THE GOLD OF THAT LAND: Biblical Minerals & Rocks  


 

Mélange

An assortment of other work by Richard Barnett

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Thanksgiving Hymn

-        to the tune of “Bunessan” (Morning Has Broken)*

by Richard S. Barnett

                                    Flowers are fading, days growing shorter,

                                    Autumn sun glowing, painting trees bright;

                                    Harvests are gathered, full beyond measure:

                                    Earth keeps God’s promise, true to His Word.

 

                                    Pilgrims are singing, praising our Saviour;

                                    Thanks for God’s bounty: peace in our land,

                                    Strength for the plowing, patience ‘till harvest,

                                    Wheat for the winter, bread for our souls.

 

                                    Shepherd and Fortress, Maker of Heaven,

                                    Author of Healing, Father of Light:

                                    Praise to your goodness and power to save;

                                    Keep us from evil, show us your way.

 

*

 *   #469 in the Presbyterian Hymnal

For other poems by Richard S. Barnett, please see the Fellowship of Christian Poets web site at http://www.christianpoets.com.

 

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Forthcoming in the Winter, 2005 issue of AREOPAGUS Magazine (UK)

SONGS IN THE NIGHT 

by Richard S. Barnett

     A fellow-writer, Jeanette Chapman-Little of San Antonio, Texas told our writers group about her early childhood memories of her Welsh paternal great-grandmother Jane Gulliford reading the story of Jesus’ birth from the family Bible. I realized that Jeanette has laid away precious memories in the tradition of Jesus’ mother Mary, who probably sang a cradlesong to her newborn son as she laid him in the manger. The Welsh can’t keep the music out of their voices, even when reading in English. To a child, the Christmas story must have sounded like a wondrous song in the night when Jane Gulliford read it

    I wondered next if Jeanette remembered Great-grandmother singing the Welsh hymn Ar Hyd y Nos — All Through the Night. The Welsh also sing a tender lullaby to the same tune. Being a nation of bards, they have written other verses that Jane Gulliford would know. Perhaps she improvised her own words. I pictured Great-grandmother singing to Jeanette a carol based on the same tune, perhaps like this – but in Welsh: 

                                                                      

                    Love lies in a manger sleeping

                                                One holy night;

                    Godhead in a mother’s keeping

                                                This holy night;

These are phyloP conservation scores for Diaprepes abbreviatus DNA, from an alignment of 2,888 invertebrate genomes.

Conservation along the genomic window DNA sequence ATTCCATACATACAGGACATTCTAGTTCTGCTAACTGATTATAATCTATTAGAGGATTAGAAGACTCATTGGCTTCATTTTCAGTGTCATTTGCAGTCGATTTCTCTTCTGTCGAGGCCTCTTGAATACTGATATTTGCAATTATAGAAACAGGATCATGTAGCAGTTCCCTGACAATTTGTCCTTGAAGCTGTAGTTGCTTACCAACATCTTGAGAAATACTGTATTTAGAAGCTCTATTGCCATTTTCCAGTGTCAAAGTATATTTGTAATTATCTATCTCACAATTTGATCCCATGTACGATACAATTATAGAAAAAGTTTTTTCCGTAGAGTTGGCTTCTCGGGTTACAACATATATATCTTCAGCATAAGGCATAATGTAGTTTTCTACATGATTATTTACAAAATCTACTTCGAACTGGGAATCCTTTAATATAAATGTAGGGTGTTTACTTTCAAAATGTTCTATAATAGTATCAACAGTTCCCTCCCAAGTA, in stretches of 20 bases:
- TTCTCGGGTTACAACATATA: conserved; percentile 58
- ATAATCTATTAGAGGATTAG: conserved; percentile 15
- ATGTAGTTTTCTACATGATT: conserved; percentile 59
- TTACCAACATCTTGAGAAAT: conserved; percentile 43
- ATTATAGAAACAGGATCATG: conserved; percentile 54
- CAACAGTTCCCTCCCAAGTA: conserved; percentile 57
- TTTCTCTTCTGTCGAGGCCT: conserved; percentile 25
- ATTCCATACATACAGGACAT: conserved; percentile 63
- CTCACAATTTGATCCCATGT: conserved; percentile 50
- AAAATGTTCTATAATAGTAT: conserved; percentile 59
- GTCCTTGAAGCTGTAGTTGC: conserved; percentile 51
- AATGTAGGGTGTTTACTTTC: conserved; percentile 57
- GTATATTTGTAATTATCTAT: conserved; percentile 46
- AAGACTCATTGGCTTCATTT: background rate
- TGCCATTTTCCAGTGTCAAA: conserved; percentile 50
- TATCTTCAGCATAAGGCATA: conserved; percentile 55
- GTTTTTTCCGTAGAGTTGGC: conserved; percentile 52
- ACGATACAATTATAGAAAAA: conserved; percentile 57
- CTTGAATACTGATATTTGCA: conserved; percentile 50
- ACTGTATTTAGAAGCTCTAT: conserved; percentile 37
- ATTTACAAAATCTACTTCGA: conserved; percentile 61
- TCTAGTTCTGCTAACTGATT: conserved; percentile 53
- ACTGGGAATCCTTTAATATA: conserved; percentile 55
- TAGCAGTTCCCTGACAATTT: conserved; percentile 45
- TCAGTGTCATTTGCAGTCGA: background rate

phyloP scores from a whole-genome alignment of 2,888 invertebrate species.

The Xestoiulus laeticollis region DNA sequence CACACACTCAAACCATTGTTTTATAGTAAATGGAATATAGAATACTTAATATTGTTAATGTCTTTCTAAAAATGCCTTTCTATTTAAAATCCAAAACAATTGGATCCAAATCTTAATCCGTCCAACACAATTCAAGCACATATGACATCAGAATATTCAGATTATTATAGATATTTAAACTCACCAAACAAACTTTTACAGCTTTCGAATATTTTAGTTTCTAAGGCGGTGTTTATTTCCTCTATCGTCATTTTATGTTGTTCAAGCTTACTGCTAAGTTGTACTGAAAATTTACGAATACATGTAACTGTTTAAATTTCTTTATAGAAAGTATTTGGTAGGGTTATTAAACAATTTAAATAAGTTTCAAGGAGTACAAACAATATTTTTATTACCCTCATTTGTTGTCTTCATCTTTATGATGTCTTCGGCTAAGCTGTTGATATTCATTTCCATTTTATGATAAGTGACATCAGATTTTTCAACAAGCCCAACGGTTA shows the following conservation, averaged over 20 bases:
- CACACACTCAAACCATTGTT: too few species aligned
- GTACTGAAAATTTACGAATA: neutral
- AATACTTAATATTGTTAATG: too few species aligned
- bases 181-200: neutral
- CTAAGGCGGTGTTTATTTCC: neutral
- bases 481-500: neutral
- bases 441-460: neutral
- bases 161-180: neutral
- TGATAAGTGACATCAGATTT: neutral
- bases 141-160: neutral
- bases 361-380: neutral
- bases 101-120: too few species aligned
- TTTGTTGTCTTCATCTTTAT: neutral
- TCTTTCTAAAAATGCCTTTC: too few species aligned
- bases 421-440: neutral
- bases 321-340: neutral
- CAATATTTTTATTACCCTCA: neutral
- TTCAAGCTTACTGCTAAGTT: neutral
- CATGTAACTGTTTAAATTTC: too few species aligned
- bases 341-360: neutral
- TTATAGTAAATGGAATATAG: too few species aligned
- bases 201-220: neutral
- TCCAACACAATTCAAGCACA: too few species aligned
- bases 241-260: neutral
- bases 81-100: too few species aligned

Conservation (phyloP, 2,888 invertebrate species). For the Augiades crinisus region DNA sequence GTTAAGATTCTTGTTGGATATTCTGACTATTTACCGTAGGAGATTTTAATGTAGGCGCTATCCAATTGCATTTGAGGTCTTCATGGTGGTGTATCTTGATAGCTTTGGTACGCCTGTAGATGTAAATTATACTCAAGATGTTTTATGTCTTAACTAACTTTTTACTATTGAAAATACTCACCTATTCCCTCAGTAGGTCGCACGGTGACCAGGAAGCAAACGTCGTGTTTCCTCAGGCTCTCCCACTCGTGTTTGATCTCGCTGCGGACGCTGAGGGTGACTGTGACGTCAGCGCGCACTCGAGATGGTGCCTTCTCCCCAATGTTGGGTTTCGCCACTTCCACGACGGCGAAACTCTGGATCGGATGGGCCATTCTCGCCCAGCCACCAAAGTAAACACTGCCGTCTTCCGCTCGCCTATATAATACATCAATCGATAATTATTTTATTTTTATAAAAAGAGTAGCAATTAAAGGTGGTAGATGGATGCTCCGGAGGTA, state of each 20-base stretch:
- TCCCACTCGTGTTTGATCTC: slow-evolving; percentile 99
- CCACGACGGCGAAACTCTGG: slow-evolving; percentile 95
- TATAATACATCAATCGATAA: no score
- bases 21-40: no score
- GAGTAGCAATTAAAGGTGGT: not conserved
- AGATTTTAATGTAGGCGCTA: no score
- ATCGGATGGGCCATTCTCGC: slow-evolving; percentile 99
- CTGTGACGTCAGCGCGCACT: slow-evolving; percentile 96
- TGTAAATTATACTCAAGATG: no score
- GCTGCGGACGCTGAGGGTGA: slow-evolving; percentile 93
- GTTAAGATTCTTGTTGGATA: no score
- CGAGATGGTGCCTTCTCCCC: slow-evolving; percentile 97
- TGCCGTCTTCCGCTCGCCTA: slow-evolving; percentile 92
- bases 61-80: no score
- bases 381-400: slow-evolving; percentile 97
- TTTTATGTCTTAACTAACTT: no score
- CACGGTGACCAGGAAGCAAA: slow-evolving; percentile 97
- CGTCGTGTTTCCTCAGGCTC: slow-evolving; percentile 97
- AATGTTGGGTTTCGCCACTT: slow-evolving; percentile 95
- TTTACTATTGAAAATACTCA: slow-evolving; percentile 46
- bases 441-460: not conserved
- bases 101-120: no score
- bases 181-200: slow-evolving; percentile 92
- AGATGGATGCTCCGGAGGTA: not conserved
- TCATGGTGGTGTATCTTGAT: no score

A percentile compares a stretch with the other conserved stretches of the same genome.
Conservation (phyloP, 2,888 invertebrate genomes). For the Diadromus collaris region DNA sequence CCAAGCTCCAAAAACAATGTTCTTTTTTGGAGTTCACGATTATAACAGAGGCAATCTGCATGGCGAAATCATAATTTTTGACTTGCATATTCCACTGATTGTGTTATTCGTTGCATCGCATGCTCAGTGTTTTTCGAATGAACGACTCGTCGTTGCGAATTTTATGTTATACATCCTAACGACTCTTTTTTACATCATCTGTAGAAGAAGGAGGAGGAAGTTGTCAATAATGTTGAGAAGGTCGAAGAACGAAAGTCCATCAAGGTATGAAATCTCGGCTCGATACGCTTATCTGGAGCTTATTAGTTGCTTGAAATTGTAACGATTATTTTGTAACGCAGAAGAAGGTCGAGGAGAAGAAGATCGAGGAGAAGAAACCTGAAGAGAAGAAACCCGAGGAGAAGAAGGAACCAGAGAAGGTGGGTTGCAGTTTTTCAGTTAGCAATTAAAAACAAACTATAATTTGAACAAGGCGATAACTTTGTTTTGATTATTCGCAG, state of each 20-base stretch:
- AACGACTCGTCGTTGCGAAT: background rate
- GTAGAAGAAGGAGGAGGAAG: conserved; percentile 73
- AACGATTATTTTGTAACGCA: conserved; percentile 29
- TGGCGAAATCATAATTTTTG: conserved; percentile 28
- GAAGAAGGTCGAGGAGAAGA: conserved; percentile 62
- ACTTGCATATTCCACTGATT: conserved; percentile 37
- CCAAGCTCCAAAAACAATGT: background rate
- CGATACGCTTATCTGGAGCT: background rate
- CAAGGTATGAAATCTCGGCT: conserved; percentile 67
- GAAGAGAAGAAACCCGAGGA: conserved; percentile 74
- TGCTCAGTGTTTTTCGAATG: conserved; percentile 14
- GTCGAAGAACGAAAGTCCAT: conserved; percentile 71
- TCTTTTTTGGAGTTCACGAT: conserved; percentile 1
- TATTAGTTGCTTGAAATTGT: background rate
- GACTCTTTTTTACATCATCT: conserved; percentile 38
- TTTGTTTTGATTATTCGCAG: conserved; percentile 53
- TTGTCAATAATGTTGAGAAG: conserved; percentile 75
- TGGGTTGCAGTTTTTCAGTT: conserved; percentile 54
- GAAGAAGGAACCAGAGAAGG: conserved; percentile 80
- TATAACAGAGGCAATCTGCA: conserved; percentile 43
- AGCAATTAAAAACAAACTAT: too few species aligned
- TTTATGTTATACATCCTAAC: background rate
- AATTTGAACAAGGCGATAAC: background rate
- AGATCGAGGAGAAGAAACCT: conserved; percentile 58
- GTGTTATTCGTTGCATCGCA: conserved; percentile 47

Mary hums a tune so tender,

                    Cradle song that God has sent her;

                    Angel choirs to shepherds render

                                                Songs in the night.

 

                    God, who sent Your Son as Saviour

                                                From sin and shame,

                    We who walked in darkness praise You

                                                That Jesus came:

                    Bless Him who rules the seraphim,

                    Neither sin nor death could hold Him:

                    Now we place all our hope in Him,

                                                Safe in His Name.

           

© 2005 by Richard S. Barnett

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A Cup of Comfort Devotional

"Planting Trees," Richard Barnett's meditation for Arbor Day, April 30, appears in the A Cup of Comfort Devotional, ISBN 1-59337-090-3, published in 2004 by Adams Media, 57 Littlefield Street, Avon, MA 02332, USA. List price, $12.95. The book is on sale at Christian book stores, or it may be ordered from Adams Media at http://www.adamsmedia.com or http://www.cupofcomfort.com.

 

Planting Trees 

Then Abraham planted a tamarisk tree at Beersheba, and he worshiped the LORD, the Eternal God, at that place. And Abraham lived in Philistine country for a long time. (Genesis 21:33-34)

        Surely planting a tamarisk or any other tree is a curious thing for a landless wanderer to do?

        For owners of property of any size, planting trees is an investment that adds value and character. Let’s suppose that Abraham planted his tamarisk as a courtesy to the friendly neighbors who granted him passage and valuable grazing and water rights for his flocks and herds.

         Such an action on Abraham’s part returned something to his neighbors. This gesture and others like it account for the courtesy he received later at Hebron when he needed a burial plot.

        Pioneers throughout our nation planted trees by investing themselves in service and generosity. They often began by founding or supporting schools and libraries. Their legacy continues to enrich our nation by nurturing new leaders.

         Abraham planted a tree. So, what are we planting for the benefit of our neighbors?

         Our acts of generosity and service outside our church honor God by acknowledging blessings received and passing them on to others.

 

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 © 2003, 2004, 2005 by Richard S. Barnett

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Links to other sites with contributions

by Richard Barnett

FaithWriters.com: http://www.faithwriters.com/

Utmost Christian Writers: http://www.utmostchristianwriters.com

Society of Christian  Poets: http://www.christianpoets.com/

Hays County Master Naturalists:  http://www.haysmn.org/

 


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